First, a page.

Global Medical Forum Annual Meeting

A few semi-random observations from this excellent conference.
1. The rate of inflation in medical expenses in the EU is essentially identical to that in the US. This despite the major differences between the systems; drug and procedure price controls, very limited access to some new technology, end-of-life care restriction/rationing, and mandatory coverage. Yes, our expenditures are higher, but that is only because we started from a higher base. The EU’s costs are going up just as fast as the US’.
2. Generic drugs are much more expensive in the EU than in the US, partly because most countries in the EU set “reference prices” that effectively keep prices high when drugs come off patent. According to panelists in the session I moderated, this serves to reduce the incentive for drug companies to innovate, as their returns are quite adequate for absolutely no risk.
Compare this to the new drug development business, where 10,000 compounds are required to deliver one new drug, and the reference-priced generics look like a much better business.
3. The new intellectual property protection law in India, passed within the last couple of months, has already generated strong interest from pharmas in moving or locating drug R&D as well as manufacturing in that country. The highly educated workforce, 300 million-strong population of middle class consumers, and new patent protection will likely make India a very powerful force in pharma, and sooner rather than later.


Innovative employer health care programs

Rapidly rising health care costs have led more than one employer to search for better ways to provide health care coverage for their employees. Perhaps the most innovative approaches I’ve encountered is that of Manatee County, FL.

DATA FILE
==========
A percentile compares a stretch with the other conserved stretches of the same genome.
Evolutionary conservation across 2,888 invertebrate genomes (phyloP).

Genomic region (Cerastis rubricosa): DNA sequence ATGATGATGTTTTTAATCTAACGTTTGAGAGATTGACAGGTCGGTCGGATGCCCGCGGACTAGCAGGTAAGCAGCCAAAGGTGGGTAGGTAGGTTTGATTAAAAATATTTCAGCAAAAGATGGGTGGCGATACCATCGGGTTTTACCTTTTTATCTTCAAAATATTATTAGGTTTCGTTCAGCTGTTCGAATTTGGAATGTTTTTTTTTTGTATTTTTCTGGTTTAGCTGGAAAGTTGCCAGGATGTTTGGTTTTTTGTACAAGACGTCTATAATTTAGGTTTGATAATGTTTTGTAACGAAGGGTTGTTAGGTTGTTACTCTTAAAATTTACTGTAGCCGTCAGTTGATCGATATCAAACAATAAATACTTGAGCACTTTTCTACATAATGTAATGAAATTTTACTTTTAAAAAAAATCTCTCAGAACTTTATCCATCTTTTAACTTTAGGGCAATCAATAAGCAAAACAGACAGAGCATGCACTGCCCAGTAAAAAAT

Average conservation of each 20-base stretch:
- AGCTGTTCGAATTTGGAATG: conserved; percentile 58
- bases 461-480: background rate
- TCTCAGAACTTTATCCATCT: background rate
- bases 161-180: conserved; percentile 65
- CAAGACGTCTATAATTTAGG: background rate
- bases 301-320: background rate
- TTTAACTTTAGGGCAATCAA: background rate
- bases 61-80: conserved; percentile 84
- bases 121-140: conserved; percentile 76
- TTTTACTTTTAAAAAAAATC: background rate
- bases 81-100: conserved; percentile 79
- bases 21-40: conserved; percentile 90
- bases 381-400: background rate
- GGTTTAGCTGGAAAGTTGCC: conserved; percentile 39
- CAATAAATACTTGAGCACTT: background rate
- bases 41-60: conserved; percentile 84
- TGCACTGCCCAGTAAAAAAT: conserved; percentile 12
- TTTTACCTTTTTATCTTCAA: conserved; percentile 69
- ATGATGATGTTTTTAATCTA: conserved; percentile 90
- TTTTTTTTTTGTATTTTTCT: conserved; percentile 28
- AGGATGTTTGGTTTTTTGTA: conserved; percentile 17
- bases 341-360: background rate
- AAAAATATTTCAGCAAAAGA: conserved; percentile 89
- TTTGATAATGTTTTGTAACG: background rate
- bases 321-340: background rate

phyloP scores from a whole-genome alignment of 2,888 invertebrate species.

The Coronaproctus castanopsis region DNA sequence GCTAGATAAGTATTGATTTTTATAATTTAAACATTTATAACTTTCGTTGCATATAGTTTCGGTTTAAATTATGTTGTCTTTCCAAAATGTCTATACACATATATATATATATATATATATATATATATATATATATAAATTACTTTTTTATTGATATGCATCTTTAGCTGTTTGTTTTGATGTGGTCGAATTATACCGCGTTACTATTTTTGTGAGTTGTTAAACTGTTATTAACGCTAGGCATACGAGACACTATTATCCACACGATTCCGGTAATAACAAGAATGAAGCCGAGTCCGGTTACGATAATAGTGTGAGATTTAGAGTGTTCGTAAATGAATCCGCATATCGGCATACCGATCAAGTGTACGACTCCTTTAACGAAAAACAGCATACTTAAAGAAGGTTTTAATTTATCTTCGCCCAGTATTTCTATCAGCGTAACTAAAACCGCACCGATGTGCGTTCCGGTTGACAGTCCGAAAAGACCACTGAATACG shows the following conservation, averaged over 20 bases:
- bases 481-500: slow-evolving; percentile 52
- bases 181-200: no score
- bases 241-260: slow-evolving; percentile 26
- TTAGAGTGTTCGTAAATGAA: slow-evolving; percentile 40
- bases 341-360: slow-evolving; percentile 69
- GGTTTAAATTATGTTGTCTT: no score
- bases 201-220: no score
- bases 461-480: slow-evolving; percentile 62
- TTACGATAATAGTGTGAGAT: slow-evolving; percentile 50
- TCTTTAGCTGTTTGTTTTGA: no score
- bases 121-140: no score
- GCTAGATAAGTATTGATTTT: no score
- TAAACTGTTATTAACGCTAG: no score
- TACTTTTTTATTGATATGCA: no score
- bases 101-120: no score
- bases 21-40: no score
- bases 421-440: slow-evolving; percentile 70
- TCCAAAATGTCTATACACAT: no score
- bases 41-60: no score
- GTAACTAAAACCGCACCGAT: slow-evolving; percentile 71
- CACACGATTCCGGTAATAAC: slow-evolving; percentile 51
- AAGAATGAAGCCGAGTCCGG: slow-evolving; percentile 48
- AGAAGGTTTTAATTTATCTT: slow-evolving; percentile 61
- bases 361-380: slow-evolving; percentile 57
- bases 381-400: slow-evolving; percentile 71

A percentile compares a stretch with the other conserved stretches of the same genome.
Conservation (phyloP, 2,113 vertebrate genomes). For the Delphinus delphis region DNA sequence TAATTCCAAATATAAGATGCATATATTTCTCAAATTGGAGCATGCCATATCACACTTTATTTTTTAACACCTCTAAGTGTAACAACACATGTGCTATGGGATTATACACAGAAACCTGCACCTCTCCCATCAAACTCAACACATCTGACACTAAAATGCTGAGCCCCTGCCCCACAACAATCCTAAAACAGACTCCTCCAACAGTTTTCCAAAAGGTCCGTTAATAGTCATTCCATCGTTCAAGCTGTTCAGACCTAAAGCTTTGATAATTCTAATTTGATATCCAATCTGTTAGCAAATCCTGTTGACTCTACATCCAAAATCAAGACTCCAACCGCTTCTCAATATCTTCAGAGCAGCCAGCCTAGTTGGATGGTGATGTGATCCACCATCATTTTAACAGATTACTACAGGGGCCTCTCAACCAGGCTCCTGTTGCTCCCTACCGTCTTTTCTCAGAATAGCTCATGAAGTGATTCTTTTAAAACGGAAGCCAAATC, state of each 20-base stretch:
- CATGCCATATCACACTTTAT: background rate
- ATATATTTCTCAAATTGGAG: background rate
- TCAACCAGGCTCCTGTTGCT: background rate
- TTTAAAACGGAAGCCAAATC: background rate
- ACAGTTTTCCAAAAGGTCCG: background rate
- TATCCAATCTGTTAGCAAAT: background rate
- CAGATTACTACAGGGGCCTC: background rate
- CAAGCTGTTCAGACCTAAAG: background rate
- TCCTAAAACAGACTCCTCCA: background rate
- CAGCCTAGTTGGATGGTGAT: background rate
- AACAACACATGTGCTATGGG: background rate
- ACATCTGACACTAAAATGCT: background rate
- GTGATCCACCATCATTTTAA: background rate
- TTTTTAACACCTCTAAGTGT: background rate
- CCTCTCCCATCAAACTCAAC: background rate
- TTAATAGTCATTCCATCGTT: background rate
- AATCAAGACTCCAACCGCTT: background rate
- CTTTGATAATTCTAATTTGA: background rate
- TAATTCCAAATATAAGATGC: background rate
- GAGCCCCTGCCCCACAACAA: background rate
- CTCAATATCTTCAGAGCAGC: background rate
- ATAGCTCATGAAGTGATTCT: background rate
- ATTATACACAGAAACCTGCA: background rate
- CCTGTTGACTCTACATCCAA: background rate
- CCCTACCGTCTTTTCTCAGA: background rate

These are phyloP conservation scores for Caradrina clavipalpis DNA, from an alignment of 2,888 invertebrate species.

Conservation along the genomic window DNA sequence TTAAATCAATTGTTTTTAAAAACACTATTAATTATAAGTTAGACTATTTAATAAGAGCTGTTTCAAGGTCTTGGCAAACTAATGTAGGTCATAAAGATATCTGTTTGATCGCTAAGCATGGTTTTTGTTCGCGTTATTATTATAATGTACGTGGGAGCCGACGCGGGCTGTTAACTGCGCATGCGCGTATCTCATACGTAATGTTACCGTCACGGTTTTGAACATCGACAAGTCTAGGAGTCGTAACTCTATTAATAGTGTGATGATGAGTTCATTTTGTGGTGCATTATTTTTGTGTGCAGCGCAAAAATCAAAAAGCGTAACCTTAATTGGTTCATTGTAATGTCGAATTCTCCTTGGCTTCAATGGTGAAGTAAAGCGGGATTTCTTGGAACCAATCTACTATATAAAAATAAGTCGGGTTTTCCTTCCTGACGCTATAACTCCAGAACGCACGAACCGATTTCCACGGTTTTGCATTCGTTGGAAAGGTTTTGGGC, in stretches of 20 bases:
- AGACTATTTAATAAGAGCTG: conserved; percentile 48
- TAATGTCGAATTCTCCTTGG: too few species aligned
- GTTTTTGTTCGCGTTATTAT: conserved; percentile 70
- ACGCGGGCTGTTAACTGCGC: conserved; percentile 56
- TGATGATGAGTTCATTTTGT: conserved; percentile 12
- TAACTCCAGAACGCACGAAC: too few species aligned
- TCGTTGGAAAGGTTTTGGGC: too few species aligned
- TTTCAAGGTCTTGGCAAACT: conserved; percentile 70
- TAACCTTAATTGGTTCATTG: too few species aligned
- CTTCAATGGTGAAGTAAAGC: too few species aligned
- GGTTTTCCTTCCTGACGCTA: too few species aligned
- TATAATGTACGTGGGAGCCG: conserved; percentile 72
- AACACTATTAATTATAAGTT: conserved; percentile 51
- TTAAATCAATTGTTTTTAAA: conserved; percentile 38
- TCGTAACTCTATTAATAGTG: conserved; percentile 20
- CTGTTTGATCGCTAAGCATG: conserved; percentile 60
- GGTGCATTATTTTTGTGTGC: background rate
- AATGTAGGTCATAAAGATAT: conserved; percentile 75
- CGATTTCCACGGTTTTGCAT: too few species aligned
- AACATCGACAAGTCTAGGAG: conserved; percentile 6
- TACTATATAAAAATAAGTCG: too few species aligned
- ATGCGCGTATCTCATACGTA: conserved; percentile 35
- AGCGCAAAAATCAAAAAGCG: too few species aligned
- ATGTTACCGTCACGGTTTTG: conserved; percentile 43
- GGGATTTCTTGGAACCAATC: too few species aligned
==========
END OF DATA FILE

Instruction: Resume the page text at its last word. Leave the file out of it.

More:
I had the good fortune to sit next to Bob Goodman, director of the program, at lunch during a conference in Arizona on prescription drug management. It was one of the more interesting discussions regarding employee benefits I have had in years.
Here’s what Manatee County is doing. They are self-insured, self-administered, and self-managed. Goodman and his staff, numbering a handful of FTEs plus about a dozen contract workers providing case management and related services, handle claims, managed care, network contracting and relations, wellness, and program administration. Seems pretty standard.
The unique features are several.
First, employees are financially encouraged to develop healthy behaviors through different cost-sharing arrangements. Second, the County has implemented a full-service wellness center, focused on encouraging employees with health issues to take charge of their health before it becomes an expensive, unpleasant, and potentially fatal issue. Third, Goodman is hiring his own full-time internist to work in the wellness center, thereby ensuring quick access to medical care for county employees, who otherwise might have to take time off from work to obtain care for themselves or their dependents. Fourth, despite a rich plan design, Manatee County has enjoyed trend rates below 10% for several years. Fifth, Goodman is planning on opening a “captive” pharmacy, to better manage the only major expense category that his program did not directly address.
The program was initiated after the local government, frustrated by the usual non-solutions offered by their existing health insurer and broker after several years of rapidly rising health care costs, asked Goodman to come in and take a look. With his extensive background in TPA operations and management, and complete lack of any agenda, Goodman recommended the County blow it up and do it themselves. To his great surprise, they agreed, and hired him to lead the effort.
What does this mean for you?
If you are a health insurer or broker, a wake-up call; if you don’t provide solutions, real solutions, you will find some of your customers decide to take matters into their own hands. For those brokers willing (or more aptly capable) of true innovation, think about this as a separate business line. Of course, you’d better have someone like Bob Goodman on staff before printing up the marketing materials.
If you are an employer, you do have alternatives. Let me know if you want more information on Manatee County’s program. I’m planning on visiting their operation, and will report on the visit here.

Joe Paduda is the principal of Health Strategy Associates



A national consulting firm specializing in managed care for workers’ compensation, group health and auto, and health care cost containment. We serve insurers, employers and health care providers.